It was probably when you were really young. A toddler. Not wanting to share, not wanting to be nice. It was probably your mom who told you to treat others the way you want to be treated and to be kind to everyone. Then maybe you heard it again on Sesame Street. Maybe you saw how well Big Bird and Snuffy got along. Maybe you understood the deep meanings behind Aesop’s fables. Maybe you had a religious upbringing. Maybe they taught you a thing or two about “respect” and “tolerance” at school.
Wherever you learned it, whoever you learned it from, if you learned it early enough it probably stayed with you. It probably formed your conscience. It makes you think twice before you decide to be mean. Does anyone mean to be mean? Or does it just come naturally? Or is it unintentional? And if it’s unintentional, which parent didn’t do their job? Or didn’t set a good example for their kids?
There are so many debates about this in psychological literature. Is it nature or nurture? Are you conditioned to be a certain way? Is it cultural? Is it the media? Is it all of that violence on television and video games that makes us desensitized to it? Causes a moral disengagement?
All of these questions but no conclusive answers. No real consensus in the world as to why things go wrong in the way that children are raised. If you, like me, watched Problem Child in the 90s, you know that the beginning starts with a man saying something about there being “no such thing as a bad little boy” – and then the music comes on, I think it’s ‘bad to the bone’ or something – proving that he’s wrong. Anne Frank also said it…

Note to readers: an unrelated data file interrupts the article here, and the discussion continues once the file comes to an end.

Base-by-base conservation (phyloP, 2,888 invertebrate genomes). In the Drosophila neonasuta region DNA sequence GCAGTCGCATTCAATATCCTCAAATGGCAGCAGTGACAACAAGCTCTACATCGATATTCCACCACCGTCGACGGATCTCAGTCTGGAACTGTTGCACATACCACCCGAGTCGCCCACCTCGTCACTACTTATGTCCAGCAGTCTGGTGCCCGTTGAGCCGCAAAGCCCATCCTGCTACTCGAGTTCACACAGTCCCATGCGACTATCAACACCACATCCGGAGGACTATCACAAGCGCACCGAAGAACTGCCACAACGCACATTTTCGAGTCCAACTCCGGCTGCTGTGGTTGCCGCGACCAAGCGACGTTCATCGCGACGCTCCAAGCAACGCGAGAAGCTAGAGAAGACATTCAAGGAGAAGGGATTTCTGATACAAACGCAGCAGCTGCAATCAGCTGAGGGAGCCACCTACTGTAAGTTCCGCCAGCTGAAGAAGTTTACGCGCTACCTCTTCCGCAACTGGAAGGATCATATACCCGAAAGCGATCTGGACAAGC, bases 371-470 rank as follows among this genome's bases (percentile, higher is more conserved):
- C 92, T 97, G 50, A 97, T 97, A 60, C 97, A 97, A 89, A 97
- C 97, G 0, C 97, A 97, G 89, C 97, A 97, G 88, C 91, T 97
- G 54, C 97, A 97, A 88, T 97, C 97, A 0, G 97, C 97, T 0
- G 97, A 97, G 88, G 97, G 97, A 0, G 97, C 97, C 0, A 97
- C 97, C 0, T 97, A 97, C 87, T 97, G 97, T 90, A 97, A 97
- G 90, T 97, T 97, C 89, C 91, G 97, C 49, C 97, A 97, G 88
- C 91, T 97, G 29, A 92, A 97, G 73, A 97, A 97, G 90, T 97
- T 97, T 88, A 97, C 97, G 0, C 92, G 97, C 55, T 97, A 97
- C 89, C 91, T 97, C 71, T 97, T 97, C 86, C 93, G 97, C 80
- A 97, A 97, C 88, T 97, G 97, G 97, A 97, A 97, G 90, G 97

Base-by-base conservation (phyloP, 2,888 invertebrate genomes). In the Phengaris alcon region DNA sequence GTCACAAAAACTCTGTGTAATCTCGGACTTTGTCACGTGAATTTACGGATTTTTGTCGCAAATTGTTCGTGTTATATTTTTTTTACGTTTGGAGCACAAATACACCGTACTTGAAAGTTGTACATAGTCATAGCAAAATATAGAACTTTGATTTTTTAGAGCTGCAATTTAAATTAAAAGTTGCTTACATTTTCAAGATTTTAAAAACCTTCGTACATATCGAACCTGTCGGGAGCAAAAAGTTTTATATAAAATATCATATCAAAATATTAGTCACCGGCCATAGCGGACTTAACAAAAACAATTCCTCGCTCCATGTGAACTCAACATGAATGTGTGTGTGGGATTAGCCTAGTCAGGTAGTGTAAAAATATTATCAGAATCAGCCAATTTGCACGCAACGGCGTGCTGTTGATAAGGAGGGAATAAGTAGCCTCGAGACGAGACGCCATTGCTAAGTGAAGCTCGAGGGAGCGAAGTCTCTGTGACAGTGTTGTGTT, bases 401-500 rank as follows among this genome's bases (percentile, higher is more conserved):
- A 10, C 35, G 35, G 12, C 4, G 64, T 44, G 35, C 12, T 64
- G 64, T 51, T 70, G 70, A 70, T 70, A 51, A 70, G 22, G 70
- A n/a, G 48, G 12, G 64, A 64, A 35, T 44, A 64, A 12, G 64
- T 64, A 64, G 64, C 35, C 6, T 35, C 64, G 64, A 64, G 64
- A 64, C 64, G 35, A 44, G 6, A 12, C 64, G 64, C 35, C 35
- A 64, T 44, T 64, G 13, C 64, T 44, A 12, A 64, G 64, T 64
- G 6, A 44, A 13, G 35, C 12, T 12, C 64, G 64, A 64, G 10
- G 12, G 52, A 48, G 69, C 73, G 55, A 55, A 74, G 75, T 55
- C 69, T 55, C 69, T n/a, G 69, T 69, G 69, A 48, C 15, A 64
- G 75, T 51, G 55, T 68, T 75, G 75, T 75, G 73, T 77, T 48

I keep my ideals, because in spite of everything I still believe that people are really good at heart.
Is she right in saying that? After all of the war and bloodshed, not to mention torture that was going on during the World Wars? We certainly don’t have world peace yet. Some say it rests on the shoulders of young people to make a difference. That youth can move the world. Some say ‘be the change you want to see in the world.’
These are questions that keep me up at night, wondering. As I research about cyberbullying, I have to question the very meaning of life. The contextual and systemic causes of these manifestations of much deeper issues. Then I read such articles as Small and Vorgan’s asking if the Internet is killing empathy. The Internet, itself, is not a separate entity. Things can be said and done on the Internet which may or may not be replicated or initiated in real life. As well, spending long hours on the Internet may have certain physiological and psychological effects.
I’m just wondering where kids are learning to be kind, now? Is it on TV where every show is about getting cut off or being put down (American Idol, The Bachelorette, The Bachelor, Elimidate – off the air, but still, Dancing with the stars)? It’s sort of the survival of the fittest on every channel. With mean being so popularized in music, movies, video games, YouTube troll comments, and by adults in general, it’s about time to re-introduce kindness into society. Otherwise, we’ll have to thank people for the slightest amounts of kindness…